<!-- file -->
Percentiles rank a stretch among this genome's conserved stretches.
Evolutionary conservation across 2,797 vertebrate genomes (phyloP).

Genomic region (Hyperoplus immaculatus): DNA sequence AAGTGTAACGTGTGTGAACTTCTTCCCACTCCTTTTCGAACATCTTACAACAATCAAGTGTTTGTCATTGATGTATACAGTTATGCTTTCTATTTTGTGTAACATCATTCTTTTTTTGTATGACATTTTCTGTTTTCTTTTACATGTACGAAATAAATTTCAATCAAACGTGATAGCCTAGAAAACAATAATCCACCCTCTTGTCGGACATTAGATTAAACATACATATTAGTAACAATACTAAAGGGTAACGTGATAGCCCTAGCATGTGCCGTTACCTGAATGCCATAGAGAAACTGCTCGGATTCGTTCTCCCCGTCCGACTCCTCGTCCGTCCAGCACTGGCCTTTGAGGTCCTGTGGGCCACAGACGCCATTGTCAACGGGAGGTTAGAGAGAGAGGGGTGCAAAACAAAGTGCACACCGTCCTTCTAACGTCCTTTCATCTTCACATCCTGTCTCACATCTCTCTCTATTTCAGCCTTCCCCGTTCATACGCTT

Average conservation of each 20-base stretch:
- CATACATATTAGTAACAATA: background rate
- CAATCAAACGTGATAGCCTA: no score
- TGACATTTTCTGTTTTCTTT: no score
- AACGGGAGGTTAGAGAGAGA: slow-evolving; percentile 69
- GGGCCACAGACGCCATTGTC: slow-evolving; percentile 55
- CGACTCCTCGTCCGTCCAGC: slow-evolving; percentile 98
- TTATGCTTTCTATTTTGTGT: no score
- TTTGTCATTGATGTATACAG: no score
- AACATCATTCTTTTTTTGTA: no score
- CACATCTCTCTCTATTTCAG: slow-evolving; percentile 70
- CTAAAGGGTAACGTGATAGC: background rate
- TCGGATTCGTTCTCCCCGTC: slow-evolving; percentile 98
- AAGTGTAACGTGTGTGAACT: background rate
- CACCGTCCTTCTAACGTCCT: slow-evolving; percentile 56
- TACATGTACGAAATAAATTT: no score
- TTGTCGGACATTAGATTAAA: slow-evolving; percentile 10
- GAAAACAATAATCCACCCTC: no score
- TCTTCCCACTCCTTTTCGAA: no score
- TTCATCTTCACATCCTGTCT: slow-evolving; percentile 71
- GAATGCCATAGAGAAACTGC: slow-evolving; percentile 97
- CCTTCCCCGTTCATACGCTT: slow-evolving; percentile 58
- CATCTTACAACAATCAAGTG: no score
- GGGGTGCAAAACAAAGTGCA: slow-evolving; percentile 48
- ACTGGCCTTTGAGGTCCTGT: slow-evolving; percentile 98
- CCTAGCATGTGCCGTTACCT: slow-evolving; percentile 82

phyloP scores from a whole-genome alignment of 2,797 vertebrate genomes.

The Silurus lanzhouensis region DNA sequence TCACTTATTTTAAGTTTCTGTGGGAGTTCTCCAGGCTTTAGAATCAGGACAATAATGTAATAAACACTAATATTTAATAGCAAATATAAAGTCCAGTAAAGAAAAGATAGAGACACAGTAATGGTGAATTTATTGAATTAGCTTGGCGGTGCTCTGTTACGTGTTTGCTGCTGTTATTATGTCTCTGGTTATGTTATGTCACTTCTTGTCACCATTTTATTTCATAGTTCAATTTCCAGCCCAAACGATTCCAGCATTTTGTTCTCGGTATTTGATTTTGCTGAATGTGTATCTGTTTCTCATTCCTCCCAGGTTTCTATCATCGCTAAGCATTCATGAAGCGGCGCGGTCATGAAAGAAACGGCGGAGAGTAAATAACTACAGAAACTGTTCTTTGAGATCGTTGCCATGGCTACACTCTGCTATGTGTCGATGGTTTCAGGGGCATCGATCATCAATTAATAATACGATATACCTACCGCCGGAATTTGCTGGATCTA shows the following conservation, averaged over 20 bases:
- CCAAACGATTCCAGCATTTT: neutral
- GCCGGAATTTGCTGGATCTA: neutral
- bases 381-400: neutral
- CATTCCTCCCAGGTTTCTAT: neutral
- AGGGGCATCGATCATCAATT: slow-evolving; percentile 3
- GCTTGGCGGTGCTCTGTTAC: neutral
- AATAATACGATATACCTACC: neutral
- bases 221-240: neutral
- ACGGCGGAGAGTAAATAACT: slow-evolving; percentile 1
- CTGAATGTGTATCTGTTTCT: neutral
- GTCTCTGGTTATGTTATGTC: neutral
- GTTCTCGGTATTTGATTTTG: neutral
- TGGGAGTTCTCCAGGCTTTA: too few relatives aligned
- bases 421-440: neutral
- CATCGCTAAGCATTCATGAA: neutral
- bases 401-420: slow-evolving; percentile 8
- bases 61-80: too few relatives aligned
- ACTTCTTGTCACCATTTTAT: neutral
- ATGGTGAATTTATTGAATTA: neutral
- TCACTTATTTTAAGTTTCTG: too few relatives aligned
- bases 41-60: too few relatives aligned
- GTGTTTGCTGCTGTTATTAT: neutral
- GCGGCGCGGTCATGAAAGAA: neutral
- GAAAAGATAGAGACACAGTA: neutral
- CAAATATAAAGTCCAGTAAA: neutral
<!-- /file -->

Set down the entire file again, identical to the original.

Percentiles rank a stretch among this genome's conserved stretches.
Evolutionary conservation across 2,797 vertebrate genomes (phyloP).

Genomic region (Hyperoplus immaculatus): DNA sequence AAGTGTAACGTGTGTGAACTTCTTCCCACTCCTTTTCGAACATCTTACAACAATCAAGTGTTTGTCATTGATGTATACAGTTATGCTTTCTATTTTGTGTAACATCATTCTTTTTTTGTATGACATTTTCTGTTTTCTTTTACATGTACGAAATAAATTTCAATCAAACGTGATAGCCTAGAAAACAATAATCCACCCTCTTGTCGGACATTAGATTAAACATACATATTAGTAACAATACTAAAGGGTAACGTGATAGCCCTAGCATGTGCCGTTACCTGAATGCCATAGAGAAACTGCTCGGATTCGTTCTCCCCGTCCGACTCCTCGTCCGTCCAGCACTGGCCTTTGAGGTCCTGTGGGCCACAGACGCCATTGTCAACGGGAGGTTAGAGAGAGAGGGGTGCAAAACAAAGTGCACACCGTCCTTCTAACGTCCTTTCATCTTCACATCCTGTCTCACATCTCTCTCTATTTCAGCCTTCCCCGTTCATACGCTT

Average conservation of each 20-base stretch:
- CATACATATTAGTAACAATA: background rate
- CAATCAAACGTGATAGCCTA: no score
- TGACATTTTCTGTTTTCTTT: no score
- AACGGGAGGTTAGAGAGAGA: slow-evolving; percentile 69
- GGGCCACAGACGCCATTGTC: slow-evolving; percentile 55
- CGACTCCTCGTCCGTCCAGC: slow-evolving; percentile 98
- TTATGCTTTCTATTTTGTGT: no score
- TTTGTCATTGATGTATACAG: no score
- AACATCATTCTTTTTTTGTA: no score
- CACATCTCTCTCTATTTCAG: slow-evolving; percentile 70
- CTAAAGGGTAACGTGATAGC: background rate
- TCGGATTCGTTCTCCCCGTC: slow-evolving; percentile 98
- AAGTGTAACGTGTGTGAACT: background rate
- CACCGTCCTTCTAACGTCCT: slow-evolving; percentile 56
- TACATGTACGAAATAAATTT: no score
- TTGTCGGACATTAGATTAAA: slow-evolving; percentile 10
- GAAAACAATAATCCACCCTC: no score
- TCTTCCCACTCCTTTTCGAA: no score
- TTCATCTTCACATCCTGTCT: slow-evolving; percentile 71
- GAATGCCATAGAGAAACTGC: slow-evolving; percentile 97
- CCTTCCCCGTTCATACGCTT: slow-evolving; percentile 58
- CATCTTACAACAATCAAGTG: no score
- GGGGTGCAAAACAAAGTGCA: slow-evolving; percentile 48
- ACTGGCCTTTGAGGTCCTGT: slow-evolving; percentile 98
- CCTAGCATGTGCCGTTACCT: slow-evolving; percentile 82

phyloP scores from a whole-genome alignment of 2,797 vertebrate genomes.

The Silurus lanzhouensis region DNA sequence TCACTTATTTTAAGTTTCTGTGGGAGTTCTCCAGGCTTTAGAATCAGGACAATAATGTAATAAACACTAATATTTAATAGCAAATATAAAGTCCAGTAAAGAAAAGATAGAGACACAGTAATGGTGAATTTATTGAATTAGCTTGGCGGTGCTCTGTTACGTGTTTGCTGCTGTTATTATGTCTCTGGTTATGTTATGTCACTTCTTGTCACCATTTTATTTCATAGTTCAATTTCCAGCCCAAACGATTCCAGCATTTTGTTCTCGGTATTTGATTTTGCTGAATGTGTATCTGTTTCTCATTCCTCCCAGGTTTCTATCATCGCTAAGCATTCATGAAGCGGCGCGGTCATGAAAGAAACGGCGGAGAGTAAATAACTACAGAAACTGTTCTTTGAGATCGTTGCCATGGCTACACTCTGCTATGTGTCGATGGTTTCAGGGGCATCGATCATCAATTAATAATACGATATACCTACCGCCGGAATTTGCTGGATCTA shows the following conservation, averaged over 20 bases:
- CCAAACGATTCCAGCATTTT: neutral
- GCCGGAATTTGCTGGATCTA: neutral
- bases 381-400: neutral
- CATTCCTCCCAGGTTTCTAT: neutral
- AGGGGCATCGATCATCAATT: slow-evolving; percentile 3
- GCTTGGCGGTGCTCTGTTAC: neutral
- AATAATACGATATACCTACC: neutral
- bases 221-240: neutral
- ACGGCGGAGAGTAAATAACT: slow-evolving; percentile 1
- CTGAATGTGTATCTGTTTCT: neutral
- GTCTCTGGTTATGTTATGTC: neutral
- GTTCTCGGTATTTGATTTTG: neutral
- TGGGAGTTCTCCAGGCTTTA: too few relatives aligned
- bases 421-440: neutral
- CATCGCTAAGCATTCATGAA: neutral
- bases 401-420: slow-evolving; percentile 8
- bases 61-80: too few relatives aligned
- ACTTCTTGTCACCATTTTAT: neutral
- ATGGTGAATTTATTGAATTA: neutral
- TCACTTATTTTAAGTTTCTG: too few relatives aligned
- bases 41-60: too few relatives aligned
- GTGTTTGCTGCTGTTATTAT: neutral
- GCGGCGCGGTCATGAAAGAA: neutral
- GAAAAGATAGAGACACAGTA: neutral
- CAAATATAAAGTCCAGTAAA: neutral